Meet Gia, The 21-Year-Old Pop Goddess Who Came Out Through A Music Video

In the video for her latest single, "What I Like," Los Angeles-based pop newcomer Gia dons a gold crown and gauzy, goddess-like ball gown, hosting a glamorous party where guests sip goblets of wine in hot tubs, make out in dark corners and eat wedding cake with their bare hands. Inspired by Greek mythology, Gia takes on the role of the God of Wine, also known as the Liberator.

"I'm freeing everyone from their inhibitions," she tells Billboard over the phone. But with her debut EP Keep On Coming and its messages of self-acceptance and LGBTQ pride, it's a role the 21-year-old is taking off-screen, too.

Gia made her debut in 2015 with "Only A Girl," a sparkling, breathy pop earworm and steamy music video which doubled as her coming out as lesbian. Neither her family and friends nor her manager knew Gia was gay until the track, about Gia's first same-sex relationship, was written. 

"I definitely knew, 'I can't not pull the trigger. I have to go with this," says Gia, who wrote a Love Letter To The LGBT Community about the song for Billboard Pride. "I don’t want to put music out that’s mediocre, and that doesn't really say 'he' or 'she.' I want to be able to talk to my fans, and especially the females in the industry. It’s an important role for lesbian artists to be open and embrace themselves."

The video, in which Gia leads a Red Vine-chewing troupe of blonde tennis players, was a viral hit, racking up 8.5 million streams and counting. She went on to rock the stage at L.A. Pride in 2016 clad in a fringe miniskirt and stilettos, a major turning point for a singer who just a few years earlier "didn't even want to sing in front of people" at her high school.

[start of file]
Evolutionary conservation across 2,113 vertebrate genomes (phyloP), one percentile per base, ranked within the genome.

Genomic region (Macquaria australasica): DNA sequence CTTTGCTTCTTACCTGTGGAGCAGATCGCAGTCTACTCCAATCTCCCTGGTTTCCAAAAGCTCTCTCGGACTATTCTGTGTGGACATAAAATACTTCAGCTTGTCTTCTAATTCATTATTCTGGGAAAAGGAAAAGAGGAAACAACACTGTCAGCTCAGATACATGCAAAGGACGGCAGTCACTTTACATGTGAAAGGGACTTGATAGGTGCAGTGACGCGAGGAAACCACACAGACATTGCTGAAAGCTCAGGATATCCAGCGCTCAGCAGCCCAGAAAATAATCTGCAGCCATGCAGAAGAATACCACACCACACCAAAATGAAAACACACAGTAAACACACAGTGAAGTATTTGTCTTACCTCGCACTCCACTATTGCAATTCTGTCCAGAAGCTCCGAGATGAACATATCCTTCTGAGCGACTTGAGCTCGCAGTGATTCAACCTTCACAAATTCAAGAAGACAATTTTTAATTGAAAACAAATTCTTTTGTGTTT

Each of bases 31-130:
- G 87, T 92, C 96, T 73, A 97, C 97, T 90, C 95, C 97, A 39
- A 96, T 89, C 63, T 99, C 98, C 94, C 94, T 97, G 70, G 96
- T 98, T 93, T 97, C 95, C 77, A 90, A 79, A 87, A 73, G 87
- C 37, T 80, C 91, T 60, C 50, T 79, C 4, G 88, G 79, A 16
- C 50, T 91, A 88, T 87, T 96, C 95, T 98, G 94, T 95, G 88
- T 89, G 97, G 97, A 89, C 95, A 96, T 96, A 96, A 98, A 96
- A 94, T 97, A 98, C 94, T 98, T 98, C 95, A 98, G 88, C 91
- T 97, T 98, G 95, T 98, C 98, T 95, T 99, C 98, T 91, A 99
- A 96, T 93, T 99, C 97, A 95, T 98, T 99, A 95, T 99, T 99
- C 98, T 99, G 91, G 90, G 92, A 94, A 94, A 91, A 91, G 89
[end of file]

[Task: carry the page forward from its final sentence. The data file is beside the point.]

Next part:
Gia laughs remembering that the first song she ever wrote was called "Bored" -- "I was a loner when I was little, and I wrote a song about being bored on the weekend," she says. "I was always nervous. I was always shy." Even so, she got her start in music "straight out of the belly," playing violin in her elementary school orchestra by age nine while teaching herself guitar and piano at home and watching Madonna music videos on repeat. 

When Gia's shyness took over, her family had her back. "My mom, she sort of always advocated for me to do [music]," Gia says. "She was like, 'you have it in you.'” In fact, Gia never would have joined her high school choir -- where she'd eventually be discovered by her current manager -- if it weren't for her sister, who secretly signed Gia up for the course.

Her choice or not, choir was a game-changer for Gia, who built up her courage performing Beatles tracks and other classics at local coffee-shops as part of the class. It was during one of those performances -- this time, a cover of "Hey Jude" -- that Gia was discovered by her current manager.

Meanwhile, Gia was secretly coming to terms with her sexuality, suddenly understanding early playground crushes and why she felt so jealous when female friends hung out with other classmates. She began to date her best girl friend of seven years, a relationship she says her family never spoke about.